Luminescence dating techniques are applicable to a wide range of geological, geomorphological, paleoenvironmental, paleoseismological, and archaeological problems. Quartz and feldspar are the primary minerals that are used but other silicate minerals are known to produce a luminescence signal. In the case of sediments, the last exposure to light is dated; in the case of pottery or burnt stones, the last exposure to heat is dated.

Luminescence has several advantages including that the minerals making up the sediments themselves are dated rather than some material within the sediment such as organic material or volcanic ash that may not be present within every sample of interest or may be reworked. Unlike radiocarbon, calibration is not necessary.  The technique is reliable for dating deposition over a large range from decades to ~200,000 years or more.

Age Limits
The age limit of luminescence generally ranges from years to hundreds of thousand years. The lower age limit is restricted by the efficacy of signal resetting, signal sensitivity, and thermal transfer components (signals generated by heating during analysis). The upper age limit is controlled by the capacity of the crystal lattice to store electrons (the number and nature of traps) and the dose rate of the environment. Dose saturation refers to the complete filling of traps such that continued exposure to emissions from radiation decay results in no more accumulation of electrons and thus no increase in luminescence signal. The properties of minerals that control signal sensitivity and dose saturation (as well as other luminescence characteristics) vary even within minerals of a single composition and the dose rate varies in different environments.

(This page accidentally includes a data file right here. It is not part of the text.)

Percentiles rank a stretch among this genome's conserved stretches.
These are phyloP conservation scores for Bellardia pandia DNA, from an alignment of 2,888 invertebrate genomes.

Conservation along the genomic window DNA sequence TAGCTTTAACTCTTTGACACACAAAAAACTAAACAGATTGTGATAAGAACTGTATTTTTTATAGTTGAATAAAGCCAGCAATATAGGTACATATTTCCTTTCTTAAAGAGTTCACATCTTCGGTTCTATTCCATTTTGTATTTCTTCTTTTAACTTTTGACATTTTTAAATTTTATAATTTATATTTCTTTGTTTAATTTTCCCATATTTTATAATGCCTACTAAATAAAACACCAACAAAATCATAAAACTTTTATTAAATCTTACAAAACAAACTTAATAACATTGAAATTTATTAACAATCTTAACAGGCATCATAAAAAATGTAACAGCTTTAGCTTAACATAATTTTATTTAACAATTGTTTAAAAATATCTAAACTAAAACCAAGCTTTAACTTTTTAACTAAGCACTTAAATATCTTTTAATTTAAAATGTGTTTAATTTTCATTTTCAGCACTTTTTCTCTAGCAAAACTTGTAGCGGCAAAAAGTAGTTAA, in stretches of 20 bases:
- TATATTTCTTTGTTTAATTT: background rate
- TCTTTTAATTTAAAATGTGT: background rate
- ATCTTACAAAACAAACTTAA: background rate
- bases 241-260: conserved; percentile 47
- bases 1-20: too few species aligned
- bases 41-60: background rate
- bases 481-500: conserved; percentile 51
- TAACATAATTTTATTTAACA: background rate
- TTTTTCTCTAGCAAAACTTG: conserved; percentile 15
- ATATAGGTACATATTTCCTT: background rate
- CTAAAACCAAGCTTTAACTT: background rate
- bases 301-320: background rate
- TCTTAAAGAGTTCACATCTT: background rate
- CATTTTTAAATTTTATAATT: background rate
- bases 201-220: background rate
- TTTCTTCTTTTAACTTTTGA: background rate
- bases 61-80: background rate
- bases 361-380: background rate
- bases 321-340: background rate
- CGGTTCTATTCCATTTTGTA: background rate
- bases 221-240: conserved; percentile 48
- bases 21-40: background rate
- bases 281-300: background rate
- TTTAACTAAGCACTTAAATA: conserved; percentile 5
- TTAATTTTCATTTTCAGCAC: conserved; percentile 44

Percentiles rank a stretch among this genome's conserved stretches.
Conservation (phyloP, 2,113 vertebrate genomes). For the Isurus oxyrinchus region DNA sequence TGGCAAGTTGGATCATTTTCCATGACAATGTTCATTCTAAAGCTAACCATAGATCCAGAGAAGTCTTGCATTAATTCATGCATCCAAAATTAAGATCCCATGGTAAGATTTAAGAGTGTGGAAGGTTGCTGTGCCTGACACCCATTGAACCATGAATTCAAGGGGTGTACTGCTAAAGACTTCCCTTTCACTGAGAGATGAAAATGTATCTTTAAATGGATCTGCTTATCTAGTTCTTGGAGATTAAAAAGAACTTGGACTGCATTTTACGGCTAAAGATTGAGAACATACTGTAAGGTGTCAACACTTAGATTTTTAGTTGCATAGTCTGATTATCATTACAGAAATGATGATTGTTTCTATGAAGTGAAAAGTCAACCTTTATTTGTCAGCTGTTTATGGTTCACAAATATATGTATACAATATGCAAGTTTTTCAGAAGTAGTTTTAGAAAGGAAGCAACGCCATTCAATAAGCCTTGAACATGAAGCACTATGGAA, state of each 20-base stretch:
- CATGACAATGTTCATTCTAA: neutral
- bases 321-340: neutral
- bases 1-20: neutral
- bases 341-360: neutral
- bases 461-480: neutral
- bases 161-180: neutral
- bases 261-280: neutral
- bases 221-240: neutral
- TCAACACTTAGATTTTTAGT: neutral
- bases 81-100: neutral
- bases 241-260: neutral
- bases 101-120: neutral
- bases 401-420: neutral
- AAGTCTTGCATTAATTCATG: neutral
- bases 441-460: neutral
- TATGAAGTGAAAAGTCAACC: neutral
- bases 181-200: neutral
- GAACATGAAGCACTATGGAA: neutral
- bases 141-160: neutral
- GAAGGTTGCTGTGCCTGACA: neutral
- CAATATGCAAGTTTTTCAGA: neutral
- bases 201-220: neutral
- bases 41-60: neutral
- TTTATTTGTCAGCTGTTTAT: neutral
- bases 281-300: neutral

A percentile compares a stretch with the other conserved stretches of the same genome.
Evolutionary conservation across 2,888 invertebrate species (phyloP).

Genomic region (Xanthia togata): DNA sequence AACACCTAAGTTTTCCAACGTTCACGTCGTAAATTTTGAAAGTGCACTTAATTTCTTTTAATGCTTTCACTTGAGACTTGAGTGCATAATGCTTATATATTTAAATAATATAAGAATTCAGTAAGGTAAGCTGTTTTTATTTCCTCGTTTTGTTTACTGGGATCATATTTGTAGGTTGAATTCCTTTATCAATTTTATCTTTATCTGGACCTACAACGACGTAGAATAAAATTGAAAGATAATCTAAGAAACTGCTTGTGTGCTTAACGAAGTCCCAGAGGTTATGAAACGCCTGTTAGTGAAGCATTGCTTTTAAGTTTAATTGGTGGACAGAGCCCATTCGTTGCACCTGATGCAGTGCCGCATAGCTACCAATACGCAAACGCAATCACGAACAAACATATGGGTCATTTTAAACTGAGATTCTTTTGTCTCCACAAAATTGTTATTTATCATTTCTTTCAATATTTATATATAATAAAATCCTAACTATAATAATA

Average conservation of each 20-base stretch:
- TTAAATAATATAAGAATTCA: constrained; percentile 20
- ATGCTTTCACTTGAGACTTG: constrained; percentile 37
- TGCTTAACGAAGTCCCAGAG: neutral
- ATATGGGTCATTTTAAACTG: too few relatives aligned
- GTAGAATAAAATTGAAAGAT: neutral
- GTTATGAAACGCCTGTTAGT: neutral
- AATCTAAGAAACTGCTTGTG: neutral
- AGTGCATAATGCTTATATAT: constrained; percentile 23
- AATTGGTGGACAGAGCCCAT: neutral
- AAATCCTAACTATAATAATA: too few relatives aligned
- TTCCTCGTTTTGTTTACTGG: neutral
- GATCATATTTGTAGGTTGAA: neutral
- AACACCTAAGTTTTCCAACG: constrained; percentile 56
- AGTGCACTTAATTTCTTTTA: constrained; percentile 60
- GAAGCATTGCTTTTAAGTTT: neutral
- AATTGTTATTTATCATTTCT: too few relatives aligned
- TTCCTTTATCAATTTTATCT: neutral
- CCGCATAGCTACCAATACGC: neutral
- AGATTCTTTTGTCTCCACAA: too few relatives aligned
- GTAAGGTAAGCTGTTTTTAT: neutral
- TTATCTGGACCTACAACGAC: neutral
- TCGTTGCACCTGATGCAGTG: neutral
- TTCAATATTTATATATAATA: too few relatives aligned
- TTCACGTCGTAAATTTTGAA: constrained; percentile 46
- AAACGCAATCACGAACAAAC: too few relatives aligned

Accuracy and Precision
Luminescence typically has good agreement with age comparisons to samples of known age and to ages derived from independent methods (e.g. Barnett, 2000; Bailiff, 2007; Murray and Olley, 2002; Rhodes et al., 2003; Rittenour, 2008). Combined uncertainty in the measurement of De and of the dose rate typically ranges from 5-10% including random and systematic error. Age estimates are typically reported as a central value with one standard deviation (68% confidence interval) uncertainty in years before the measurement. 


Bailiff, I. K. ,2007. Methodological developments in the luminescence dating of brick from English late-medieval and post-medieval buildings. Archaeometry 49, 827-851.

Barnett, S.M., 2000. Luminescence dating of pottery from later prehistoric Britain. Archaeometry 42, 431-457.

Murray AS, Olley JM. 2002. Precision and accuracy in the optically stimulated luminescence dating of sedimentary quartz: a status review. Geochronometria 21:1–16. (Links to PDF.)

Rhodes E.J., Bronk-Ramsey C., Outram Z., Batt C., Willis L. 2003. Bayesian methods applied to the interpretation of multiple OSL dates: high precision sediment age estimates from Old Scatness Broch excavations, Shetland Isles. Quaternary Science Reviews 22: 1231–44.

Rittenour, T. M., 2008. Luminescence dating of fluvial deposits: applications to geomorphic, palaeoseismic, and archaeological research. Boreas 37: 613-635.

Amanda Keen-Zebert, Ph.D. – Director of DRI E.L. Cord Luminescence Laboratory
Division of Earth and Ecosystem Sciences
Desert Research Institute, Reno, NV
Phone: 775-673-7434
Email: AKZ@dri.edu

Christina M. Neudorf, Ph.D.
Research Scientist and Luminescence Laboratory Manager
Division of Earth and Ecosystem Sciences
Desert Research Institute, Reno, NV
Phone: 775-673-7407
Fax: 775-673-7485
E-mail: Christina.Neudorf@dri.edu

Kathleen D. Rodrigues
Graduate Research Assistant (PhD)
Division of Earth and Ecosystem Sciences
Desert Research Institute, Reno, NV
Email: Kathleen.Rodrigues@dri.edu


Amanda Keen-Zebert, Ph.D.
Lab Director


Desert Research Institute
2215 Raggio Parkway
Reno, NV 89512


Earth and Ecosystem Sciences